Then, this evening, having already gotten home a little early, I got a message from a friend asking about a bike part I’d offered to him for his new bike build. I didn’t really feel like heading back out again for I was already cozy at home but then I got to thinking how it feels to be so close on a bike project and waiting for something to arrive or wishing you could just finish it up right now and go ride! So, reinvigorated with this remembrance, I shot back out for a quick Pony Express time trial Uptown to handoff a pair of brake levers that have been sitting idle in the garage for a few years now, dreaming of a job, a ride. It was still just light out, no need yet for supplemental lighting and cool enough that I could really jam-on-it up the hill. It was a quick exchange, just a few offers of beers and talk of a future trail running date and then I was out the door again, still warmed from the ride up, and still light, for a cruising, cooling ride back down the fair hill, home, where the jazz was still on the radio, welcoming me back from another good ride.

Wednesday, April 11, 2012

sticky locks and creaky pedals no more

My u-lock lock recently failed. Which is to say, became untrustable. Suddenly jamming on me. I tried adding oil and grease to the lock as this worked great about a year ago. But no luck this time. It still sorta works but I just don’t want to have to jimmy with it every time I lock which is a lot. And I certainly don’t want it to lock any of my bikes permanently to a post. Although, now I’m tempted to see just what it would take to cut through a u-lock. Destroying that old lock with a hacksaw might prove to be an extremely fun activity. It was a long life, though. I think this was the model that you could pick with a Bic. I agree that a u-lock is best but I decided to replace it with one of those sexy new Knog locks. We’ll see how it goes. The Knog fits pretty much the same as the u in my rack so that’s a nice carryover.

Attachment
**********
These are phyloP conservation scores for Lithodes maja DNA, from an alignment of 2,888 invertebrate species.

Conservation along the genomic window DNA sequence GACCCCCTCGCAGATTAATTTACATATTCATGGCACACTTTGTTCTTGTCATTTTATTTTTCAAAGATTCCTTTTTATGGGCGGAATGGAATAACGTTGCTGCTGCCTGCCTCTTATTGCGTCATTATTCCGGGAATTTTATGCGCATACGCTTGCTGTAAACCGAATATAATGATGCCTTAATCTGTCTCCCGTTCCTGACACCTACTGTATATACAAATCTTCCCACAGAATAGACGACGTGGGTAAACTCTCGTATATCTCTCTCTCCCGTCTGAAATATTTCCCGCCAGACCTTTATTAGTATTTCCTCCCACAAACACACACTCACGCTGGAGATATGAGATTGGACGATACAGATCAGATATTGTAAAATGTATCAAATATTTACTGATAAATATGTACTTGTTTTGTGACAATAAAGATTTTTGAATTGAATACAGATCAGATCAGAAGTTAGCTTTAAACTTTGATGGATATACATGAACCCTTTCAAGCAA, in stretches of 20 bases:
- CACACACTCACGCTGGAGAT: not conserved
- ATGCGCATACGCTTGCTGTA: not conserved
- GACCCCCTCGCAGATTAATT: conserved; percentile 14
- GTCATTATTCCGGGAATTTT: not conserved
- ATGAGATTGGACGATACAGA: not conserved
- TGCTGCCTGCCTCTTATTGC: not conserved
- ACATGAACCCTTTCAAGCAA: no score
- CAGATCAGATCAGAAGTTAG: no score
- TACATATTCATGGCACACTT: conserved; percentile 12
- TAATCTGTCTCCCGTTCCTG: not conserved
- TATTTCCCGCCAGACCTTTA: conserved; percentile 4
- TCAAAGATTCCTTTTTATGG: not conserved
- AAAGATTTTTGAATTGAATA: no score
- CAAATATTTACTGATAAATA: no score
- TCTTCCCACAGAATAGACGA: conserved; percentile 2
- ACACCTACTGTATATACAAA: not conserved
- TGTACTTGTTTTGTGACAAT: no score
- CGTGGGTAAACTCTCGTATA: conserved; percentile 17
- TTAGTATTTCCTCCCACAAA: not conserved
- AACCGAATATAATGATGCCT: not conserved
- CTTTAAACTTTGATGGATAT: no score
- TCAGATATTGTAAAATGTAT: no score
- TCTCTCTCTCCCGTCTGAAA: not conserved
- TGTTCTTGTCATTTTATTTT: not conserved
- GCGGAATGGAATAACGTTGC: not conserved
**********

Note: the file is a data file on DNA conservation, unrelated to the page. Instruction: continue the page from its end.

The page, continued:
And while I was at it, and to hit the free shipping threshold, because as much as I’d like to use the LBS it just never works out for me, they’ve never got what I need and they treat me like a dirty child – I don’t get it, but that’s another story…. while I was at it, I put new pedals and toe clips in my basket. The toe clips have been duct taped together for I can’t remember how long – 3, 4, 5 years? And the pedals were coming apart at the seams and sagging outwards – creating what Ergon would call proper form, although I don’t buy that. I’m all for their grips but don’t agree with their line of thinking about pedal ergonomics. Their thinking is that when you sit on a high chair and let your feet dangle they naturally lean outwards, the outer part of the foot hanging lowest. This may be true, seems true, but for me that doesn’t translate into needing/wanting a pedal that sags outwise intentionally. And in fact, I have an amazing idea that will win the next Le Tour – pedals that lean inwise! You heard it here first.

There’s nothing special about these new pedals. They’re cheap and easy. But, being new, they feel real nice. Even though they might be set up a little tight in the bearings. Maybe that will loosen in a few thousand revolutions. And I’ve lost some mastery in flipping my feet into them just because they’re not identical-identical but very close and that new pedal swing geometry fit will be relearned quick-fast in no time.

Monday, April 9, 2012

margarita mountain